In I. paraconfusus, both sexes have equal receptor sensitivity (EAG) to natural pheromone and to (+)-ipsdienol85. However, the males have been shown to be relatively less attracted by higher concentrations of synthetic pheromone components and were also not as likely to fly directly to the pheromone source as were females33. Thus, the sexual differences in behavioral response appear to be the result of differences in central nervous system (CNS) integration. Both sexes of I. typographus have similar dose-response curves for cis-verbenol but some differences for MB53. Similar to I. paraconfusus, males of I. typographus also are less directed to pheromone at the final landing than are females121; this behavioral difference could be due either to CNS differences between the sexes or to the lesser receptor sensitivity of males to MB.

Mustaparta et al.94 have shown that eastern U.S. populations of I. pini have separate cells for the two ipsdienol enantiomers that are synergistic attractants79. However, the exposure of the two cells to the enantiomers together did not synergistically increase the nerve impulse rate so it was concluded that synergism here acts at the CNS level94. In contrast, Dickens et al.55 have shown that the behavioral effects of MCH on D. pseudotsugae may be due in large part to peripheral receptors rather than as a result of CNS discrimination. At low concentrations MCH has acted as an attractant synergist112 and certain olfactory cells have been found which are highly specific and sensitive to MCH in both sexes55. The dose-response curve was judged to be relatively wide, suggesting a long-range orientation effect. However, at higher concentrations, MCH caused a decrease in spontaneous activity of other receptor cell types sensitive to other components55. Thus, the behavioral inhibition of attraction by MCH112,115 could be the result of CNS reception of the impulse frequency of the specific receptor type and also the peripheral inhibition of receptor activity55. Whether this peripheral inhibition is a general phenomenon of semiochemical inhibitors is not known, although the ipsdienol inhibitors of Ips, mentioned above, appear to function only at the CNS level.

Of the three or four receptor types found in most species54,55,9 4,95 it appears that individual receptors within a type also can vary in their response spectrum to various chemicals94,95,1 37. In the few cases so far known, the host-responsive cells are present in both sexes but the host-selecting sex (males of Ips or females of Dendroctonus) is slightly more sensitive to plant compounds53-55. However, the role of plant compounds in long-range orientation of Ips is not certain; while short-range behavior is probably influenced, it also is poorly understood. I. typographus is purported to be sensitive to exo-brevicomin since it increased response to the pheromone components137, although it is not present in this species15-17. However, sympatric D. micans and/or Dryocoetus sp. produce exo- brevicomin and thus I. typographus could locate susceptible host trees by responding to species that colonize weakened hosts137. This same phenomenon, on the behavioral level, was suggested for D. brevicomis and I. paraconfusus40. However, the effects of "unnatural" semiochemicals on bark beetle receptors must be considered with caution. Lanne et al.80 have shown that T. piniperda shows EAG responses to exo-brevicomin, ipsenol, and other compounds not known to be associated with the beetle or any competing species.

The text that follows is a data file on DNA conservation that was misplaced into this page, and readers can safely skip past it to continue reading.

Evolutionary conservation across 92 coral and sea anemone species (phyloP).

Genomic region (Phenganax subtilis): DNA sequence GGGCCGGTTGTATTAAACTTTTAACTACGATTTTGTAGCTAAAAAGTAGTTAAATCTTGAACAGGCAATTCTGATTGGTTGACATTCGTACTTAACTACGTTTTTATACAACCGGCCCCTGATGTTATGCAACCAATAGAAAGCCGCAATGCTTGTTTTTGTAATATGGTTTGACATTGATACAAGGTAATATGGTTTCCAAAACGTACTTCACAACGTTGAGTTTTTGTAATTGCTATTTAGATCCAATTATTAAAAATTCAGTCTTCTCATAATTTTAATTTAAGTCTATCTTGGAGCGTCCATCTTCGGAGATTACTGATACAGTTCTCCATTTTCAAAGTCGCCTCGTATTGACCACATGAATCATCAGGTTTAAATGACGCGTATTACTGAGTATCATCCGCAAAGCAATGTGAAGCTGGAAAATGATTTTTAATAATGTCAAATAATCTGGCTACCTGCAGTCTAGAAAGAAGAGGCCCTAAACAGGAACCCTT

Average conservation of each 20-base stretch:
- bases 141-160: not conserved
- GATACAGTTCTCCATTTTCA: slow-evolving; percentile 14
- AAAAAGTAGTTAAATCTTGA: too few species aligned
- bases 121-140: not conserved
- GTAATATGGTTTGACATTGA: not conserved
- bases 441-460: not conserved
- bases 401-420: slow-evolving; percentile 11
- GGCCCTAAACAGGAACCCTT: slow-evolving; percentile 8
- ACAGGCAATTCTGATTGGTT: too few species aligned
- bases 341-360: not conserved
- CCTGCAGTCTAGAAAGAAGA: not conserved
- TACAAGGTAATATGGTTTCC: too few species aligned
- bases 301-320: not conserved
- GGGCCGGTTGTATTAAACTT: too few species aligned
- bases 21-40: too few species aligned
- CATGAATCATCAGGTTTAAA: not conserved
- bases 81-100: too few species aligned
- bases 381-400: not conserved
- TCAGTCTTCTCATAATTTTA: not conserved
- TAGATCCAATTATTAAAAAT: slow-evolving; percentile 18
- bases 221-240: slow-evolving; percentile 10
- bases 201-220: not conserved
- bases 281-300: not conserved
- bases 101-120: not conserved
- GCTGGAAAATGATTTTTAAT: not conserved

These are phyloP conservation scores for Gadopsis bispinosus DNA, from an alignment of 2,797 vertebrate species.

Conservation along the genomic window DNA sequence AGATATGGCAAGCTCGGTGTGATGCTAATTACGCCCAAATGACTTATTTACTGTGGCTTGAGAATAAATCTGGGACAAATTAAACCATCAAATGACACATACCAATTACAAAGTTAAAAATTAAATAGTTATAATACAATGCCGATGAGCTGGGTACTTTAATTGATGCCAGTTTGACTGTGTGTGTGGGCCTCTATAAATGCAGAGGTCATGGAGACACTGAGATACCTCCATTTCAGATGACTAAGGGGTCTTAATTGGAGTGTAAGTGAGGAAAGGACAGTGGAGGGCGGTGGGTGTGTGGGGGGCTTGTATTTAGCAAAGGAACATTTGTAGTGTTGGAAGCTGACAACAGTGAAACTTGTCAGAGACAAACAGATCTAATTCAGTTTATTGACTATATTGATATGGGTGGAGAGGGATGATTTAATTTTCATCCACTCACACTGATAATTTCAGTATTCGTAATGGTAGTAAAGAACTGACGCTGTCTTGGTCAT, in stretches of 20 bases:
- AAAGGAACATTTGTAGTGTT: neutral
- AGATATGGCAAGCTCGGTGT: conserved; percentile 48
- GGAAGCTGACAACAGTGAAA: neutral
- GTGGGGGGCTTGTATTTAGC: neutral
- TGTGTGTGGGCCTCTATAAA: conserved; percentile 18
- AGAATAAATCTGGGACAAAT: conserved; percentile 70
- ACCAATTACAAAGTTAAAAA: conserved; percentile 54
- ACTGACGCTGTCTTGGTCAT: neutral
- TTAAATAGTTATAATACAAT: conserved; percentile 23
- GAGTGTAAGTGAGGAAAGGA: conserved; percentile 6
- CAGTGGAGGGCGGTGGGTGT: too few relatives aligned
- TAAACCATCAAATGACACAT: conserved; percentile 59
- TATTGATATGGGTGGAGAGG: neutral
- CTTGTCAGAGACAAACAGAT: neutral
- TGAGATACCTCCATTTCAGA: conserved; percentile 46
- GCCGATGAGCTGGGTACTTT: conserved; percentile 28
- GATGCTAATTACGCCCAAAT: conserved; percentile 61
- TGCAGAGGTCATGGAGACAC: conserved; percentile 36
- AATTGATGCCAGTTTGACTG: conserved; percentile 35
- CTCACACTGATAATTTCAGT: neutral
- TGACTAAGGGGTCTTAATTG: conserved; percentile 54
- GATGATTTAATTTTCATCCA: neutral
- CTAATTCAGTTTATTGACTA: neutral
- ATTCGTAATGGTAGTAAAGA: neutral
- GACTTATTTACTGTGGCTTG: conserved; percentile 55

The difficulties with electrophysiological methods for unraveling ecological phenomena are two-fold: (1) the electrical responses may not be correlated to the relevant behavior and (2) the nerve impulse patterns vary even within a cell type94, all of which are not located and tested, and the patterns are further integrated in the "black-box" CNS. It remains a great challenge to understand even incompletely the "cross-talk" interactions and "decoding" of nerve impulses from receptor cells at the peripheral level, a nearly impossible challenge when the CNS is considered.

Orientation to semiochemicals. Compared to moths5,72, much less is known about orientation mechanisms of flying bark beetles in part due to their small size and difficulty of study in wind-tunnels51. A rotating wind-vane trap has been used to confirm the belief that bark beetles fly up-wind in response to a pheromone36, however, little more is known of flight behavior. Byers33 used grids of traps distant from a natural pheromone source and found that male I. paraconfusus do not fly directly to the source as females do, the reason being that males avoid patches densely colonized with potentially intense competition. This phenomenon has been observed in other polygynous species, e.g. I. typographus120 and P. chalcographus44. Sex-specific differences in D. brevicomis induced by trans-verbenol were observed when females were found to be inhibited from entering holes in artificial hosts releasing synthetic pheromone attractants while males were not. Sexual differences were not found in long-range orientation to pheromone component mixtures32, but single components (either exo-brevicomin or frontalin) caused the sexes to respond differently35,37. The orientation of flying bark beetles is expected to use optomotor (visual) self-steered counterturning and anemotaxis in accordance with moth studies5,72, although we have little evidence to support this belief.